WHOOPEEEE!!! NOW THAT THE RECESSION is officially over, we can all start going into debt again. That’s what it sounded like in the Village of Chatham, where the board plans to borrow a total of $2.9 million, more than the municipality has ever borrowed at one time before.
News like that gives editorial writers, politicians and all manner of instant financial experts an opportunity to bash the pointy-headed fools who tell us that the latest economic downturn actually ended more than a year ago. We can drag out the verbal pitchforks and rage against anyone who dares suggest that not all spending is bad. Finally, there’s somebody to blame.
The egghead economists at the private National Bureau of Economic Research in Cambridge, Mass., probably knew the abuse they were about to take when they announced the end to that what the mass media insist on calling the Great Recession (as if anybody knows where it fits in the history of economic crises). The country still has millions without work, and too many businesses remain hunkered down, hoping somebody else will assume all the risk associated with growth. Meanwhile, thoughtful economists remind anyone who’ll listen that it isn’t a matter of arguing whether the recession is over; it’s time to recognize that this recession hasn’t followed the historic pattern, and we’ve got to adjust our response to current realities.
What has this got to do with local governments like Chatham deciding to borrow? With property taxes crushing local taxpayers, it might seem like a terrible time to go deeper into debt. But rates are low – Chatham hopes to get a no-interest government loan — and the needs have to be addressed soon. To understand why, look at the broader picture.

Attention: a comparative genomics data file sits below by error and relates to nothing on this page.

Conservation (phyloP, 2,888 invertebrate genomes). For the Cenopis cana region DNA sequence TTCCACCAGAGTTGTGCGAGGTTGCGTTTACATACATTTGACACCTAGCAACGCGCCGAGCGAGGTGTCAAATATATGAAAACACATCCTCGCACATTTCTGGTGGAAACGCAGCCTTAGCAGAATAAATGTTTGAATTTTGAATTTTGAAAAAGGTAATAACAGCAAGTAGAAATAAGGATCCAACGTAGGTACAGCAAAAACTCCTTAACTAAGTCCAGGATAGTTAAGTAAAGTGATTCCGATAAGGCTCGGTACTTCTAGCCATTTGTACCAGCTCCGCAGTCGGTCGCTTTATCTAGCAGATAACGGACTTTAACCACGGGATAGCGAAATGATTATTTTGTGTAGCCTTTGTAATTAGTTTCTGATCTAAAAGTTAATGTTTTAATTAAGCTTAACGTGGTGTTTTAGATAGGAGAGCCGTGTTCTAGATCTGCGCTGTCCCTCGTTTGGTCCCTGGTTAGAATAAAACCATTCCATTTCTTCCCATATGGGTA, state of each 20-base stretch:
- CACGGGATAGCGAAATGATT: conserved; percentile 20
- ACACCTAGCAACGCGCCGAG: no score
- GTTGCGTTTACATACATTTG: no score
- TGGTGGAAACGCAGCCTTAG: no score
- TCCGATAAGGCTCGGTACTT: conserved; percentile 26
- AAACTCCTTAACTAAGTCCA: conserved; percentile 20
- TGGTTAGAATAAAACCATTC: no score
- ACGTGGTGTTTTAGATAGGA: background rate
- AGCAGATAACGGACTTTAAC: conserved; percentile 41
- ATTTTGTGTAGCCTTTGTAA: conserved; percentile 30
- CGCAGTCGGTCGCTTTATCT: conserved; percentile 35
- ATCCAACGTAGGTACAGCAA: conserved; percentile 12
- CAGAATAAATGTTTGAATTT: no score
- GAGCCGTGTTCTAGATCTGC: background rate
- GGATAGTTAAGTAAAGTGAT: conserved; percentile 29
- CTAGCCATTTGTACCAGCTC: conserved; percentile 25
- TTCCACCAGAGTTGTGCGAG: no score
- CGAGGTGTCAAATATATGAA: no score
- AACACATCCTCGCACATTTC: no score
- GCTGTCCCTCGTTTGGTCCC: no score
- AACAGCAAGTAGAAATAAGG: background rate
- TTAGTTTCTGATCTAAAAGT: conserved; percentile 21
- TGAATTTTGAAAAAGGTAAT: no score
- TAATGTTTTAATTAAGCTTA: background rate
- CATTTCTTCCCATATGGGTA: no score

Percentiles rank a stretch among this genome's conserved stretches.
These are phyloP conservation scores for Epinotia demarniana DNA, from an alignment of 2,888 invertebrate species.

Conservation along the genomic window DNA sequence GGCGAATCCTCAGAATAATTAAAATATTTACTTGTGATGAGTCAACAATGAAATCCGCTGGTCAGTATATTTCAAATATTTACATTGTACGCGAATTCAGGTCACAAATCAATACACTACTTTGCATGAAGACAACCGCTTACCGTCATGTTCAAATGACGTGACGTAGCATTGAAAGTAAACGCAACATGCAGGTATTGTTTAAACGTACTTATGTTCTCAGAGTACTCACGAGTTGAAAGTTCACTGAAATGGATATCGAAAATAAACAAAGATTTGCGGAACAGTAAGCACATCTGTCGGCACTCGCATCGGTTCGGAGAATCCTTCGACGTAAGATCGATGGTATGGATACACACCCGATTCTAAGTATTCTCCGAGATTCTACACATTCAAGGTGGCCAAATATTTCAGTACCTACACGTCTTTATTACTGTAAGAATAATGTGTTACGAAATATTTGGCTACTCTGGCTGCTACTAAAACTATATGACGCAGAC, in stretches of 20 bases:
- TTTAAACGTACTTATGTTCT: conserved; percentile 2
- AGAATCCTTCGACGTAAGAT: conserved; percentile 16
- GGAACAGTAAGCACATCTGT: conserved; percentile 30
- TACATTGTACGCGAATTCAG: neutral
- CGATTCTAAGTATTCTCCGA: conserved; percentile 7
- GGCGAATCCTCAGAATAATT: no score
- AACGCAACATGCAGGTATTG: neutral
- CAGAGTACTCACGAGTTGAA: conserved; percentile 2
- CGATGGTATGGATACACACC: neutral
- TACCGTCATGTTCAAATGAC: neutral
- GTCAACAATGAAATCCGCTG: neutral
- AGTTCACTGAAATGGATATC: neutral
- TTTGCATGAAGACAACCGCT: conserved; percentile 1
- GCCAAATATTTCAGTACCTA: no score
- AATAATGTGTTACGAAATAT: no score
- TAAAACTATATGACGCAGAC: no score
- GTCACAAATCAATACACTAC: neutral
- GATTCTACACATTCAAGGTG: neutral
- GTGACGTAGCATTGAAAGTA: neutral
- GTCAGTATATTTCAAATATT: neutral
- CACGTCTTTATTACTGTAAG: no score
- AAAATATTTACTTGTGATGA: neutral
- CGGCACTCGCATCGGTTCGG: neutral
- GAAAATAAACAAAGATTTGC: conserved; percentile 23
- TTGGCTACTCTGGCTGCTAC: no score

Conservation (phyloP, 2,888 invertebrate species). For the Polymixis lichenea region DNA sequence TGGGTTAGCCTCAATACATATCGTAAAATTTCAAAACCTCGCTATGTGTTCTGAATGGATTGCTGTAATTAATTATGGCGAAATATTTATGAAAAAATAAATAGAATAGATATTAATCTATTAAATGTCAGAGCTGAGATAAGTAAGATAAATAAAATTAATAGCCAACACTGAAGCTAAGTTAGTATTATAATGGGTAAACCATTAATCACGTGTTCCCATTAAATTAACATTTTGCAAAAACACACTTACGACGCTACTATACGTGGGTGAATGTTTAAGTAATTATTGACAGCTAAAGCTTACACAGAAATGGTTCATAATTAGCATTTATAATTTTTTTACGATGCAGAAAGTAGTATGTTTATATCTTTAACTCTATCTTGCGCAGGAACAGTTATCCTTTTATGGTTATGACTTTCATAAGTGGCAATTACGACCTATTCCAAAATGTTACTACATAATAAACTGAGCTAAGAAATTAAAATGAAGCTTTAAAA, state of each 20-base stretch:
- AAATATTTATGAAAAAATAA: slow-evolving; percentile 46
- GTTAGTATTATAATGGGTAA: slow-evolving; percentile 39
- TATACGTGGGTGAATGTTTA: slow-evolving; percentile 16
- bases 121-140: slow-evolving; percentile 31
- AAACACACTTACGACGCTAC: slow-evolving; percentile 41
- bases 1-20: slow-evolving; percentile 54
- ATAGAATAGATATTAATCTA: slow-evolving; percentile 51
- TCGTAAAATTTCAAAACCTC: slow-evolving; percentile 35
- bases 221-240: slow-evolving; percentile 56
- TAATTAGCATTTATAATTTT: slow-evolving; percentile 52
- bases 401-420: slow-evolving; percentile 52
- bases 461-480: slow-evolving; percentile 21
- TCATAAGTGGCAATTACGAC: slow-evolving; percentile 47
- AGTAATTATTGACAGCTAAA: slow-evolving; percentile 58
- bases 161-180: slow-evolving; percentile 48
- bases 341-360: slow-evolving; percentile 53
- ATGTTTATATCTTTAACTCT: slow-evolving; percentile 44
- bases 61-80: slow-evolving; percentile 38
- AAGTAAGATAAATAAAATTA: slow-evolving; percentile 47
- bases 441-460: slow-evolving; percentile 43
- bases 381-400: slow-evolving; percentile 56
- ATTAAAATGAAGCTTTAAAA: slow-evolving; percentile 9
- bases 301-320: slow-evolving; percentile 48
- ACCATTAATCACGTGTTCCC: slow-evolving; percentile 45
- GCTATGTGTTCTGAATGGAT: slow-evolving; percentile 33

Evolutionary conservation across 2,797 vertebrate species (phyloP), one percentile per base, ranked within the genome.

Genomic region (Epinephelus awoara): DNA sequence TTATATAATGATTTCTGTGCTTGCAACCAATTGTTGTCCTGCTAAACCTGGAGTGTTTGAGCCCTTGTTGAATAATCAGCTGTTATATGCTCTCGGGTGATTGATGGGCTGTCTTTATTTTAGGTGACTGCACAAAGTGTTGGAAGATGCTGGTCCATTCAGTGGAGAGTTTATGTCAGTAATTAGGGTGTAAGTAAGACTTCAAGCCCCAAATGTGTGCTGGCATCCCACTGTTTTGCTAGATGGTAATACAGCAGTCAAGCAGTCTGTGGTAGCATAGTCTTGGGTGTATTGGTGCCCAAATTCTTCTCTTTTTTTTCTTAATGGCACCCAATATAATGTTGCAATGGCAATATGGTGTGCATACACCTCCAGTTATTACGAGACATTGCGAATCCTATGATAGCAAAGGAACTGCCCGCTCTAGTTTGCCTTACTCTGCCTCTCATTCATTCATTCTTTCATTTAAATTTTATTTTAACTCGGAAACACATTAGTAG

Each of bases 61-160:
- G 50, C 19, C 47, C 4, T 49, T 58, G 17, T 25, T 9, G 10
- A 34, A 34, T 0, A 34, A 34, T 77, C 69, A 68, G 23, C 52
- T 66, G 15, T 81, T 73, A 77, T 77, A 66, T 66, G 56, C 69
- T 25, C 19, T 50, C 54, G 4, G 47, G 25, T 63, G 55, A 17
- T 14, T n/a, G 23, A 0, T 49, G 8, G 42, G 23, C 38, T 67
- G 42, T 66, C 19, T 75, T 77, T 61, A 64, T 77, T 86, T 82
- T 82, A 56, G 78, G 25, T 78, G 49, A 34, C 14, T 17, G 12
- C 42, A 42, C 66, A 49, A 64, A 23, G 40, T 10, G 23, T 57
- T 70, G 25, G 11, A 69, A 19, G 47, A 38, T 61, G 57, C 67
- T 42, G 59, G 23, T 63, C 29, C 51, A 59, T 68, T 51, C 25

If you’d rather not dwell on sewer systems like the one the village hopes to upgrade, or its big brother in Hudson, which the city is now replacing with help from the federal economic stimulus package, then how about a bridge near you.
Even before the interstate bridge in Minnesota crumbled, local engineers and politicians were fretting about the state of bridges here in Columbia County. Last year state Comptroller Thomas DiNapoli issued a report that estimates the state will have $80 billion in “unmet local infrastructure needs” over the next 20 years. Among the items most in need of attention: one-third of 8,535 bridges around the state need serious work. Some of those bridges are next door.
State data show that 55% of the bridges in this county rank as “deficient” based on the Department of Transportation’s numerical ratings scale. A few of them have scores nearly as low as the one that caused the state to demolish a span over Lake Champlain. Yes, the state is repairing the Route 9G bridge north of Germantown, but that still leaves more than 130 deficient bridges in the county. A contractors group claims that this county has the highest percentage of deficient bridges in the state outside of New York City.
Not everything looks so gloomy. Unemployment, while double what the county has seen in past decades, is down ever so slightly over the previous months and compared to last year. The rate has dropped below 7% and stayed well under the state and national averages. And there is something reassuring about the sight of new big box stores rising at the Greenport Commons plaza, though they undoubtedly will suck commerce from smaller businesses and strain local infrastructure. Still, somebody thinks there’s money to be made here.
None of this means that happy days have returned to the local economy. But the people we elect to run government have a duty to pay attention to the needs of the future as well as the present. Borrowing to fix the roof so that what your home stays dry and your belonging usable makes sense. Likewise, fixing the public works that preserve health and safety is a task we ignore at our peril. We won’t have a community if we can’t trust the safety of our bridges or know that raw sewage won’t pollute the water we drink and the places our children play.
Maintaining our infrastructure is an expensive proposition, and the decisions to repair our crumbling public works require thoughtful scrutiny. But anyone who hides a lack of ideas behind a mask of anger, who suggests improvements will come cheap and easy or, worse, who advises ignoring what our eyes tell us is wrong – that person is part of the problem not the solution.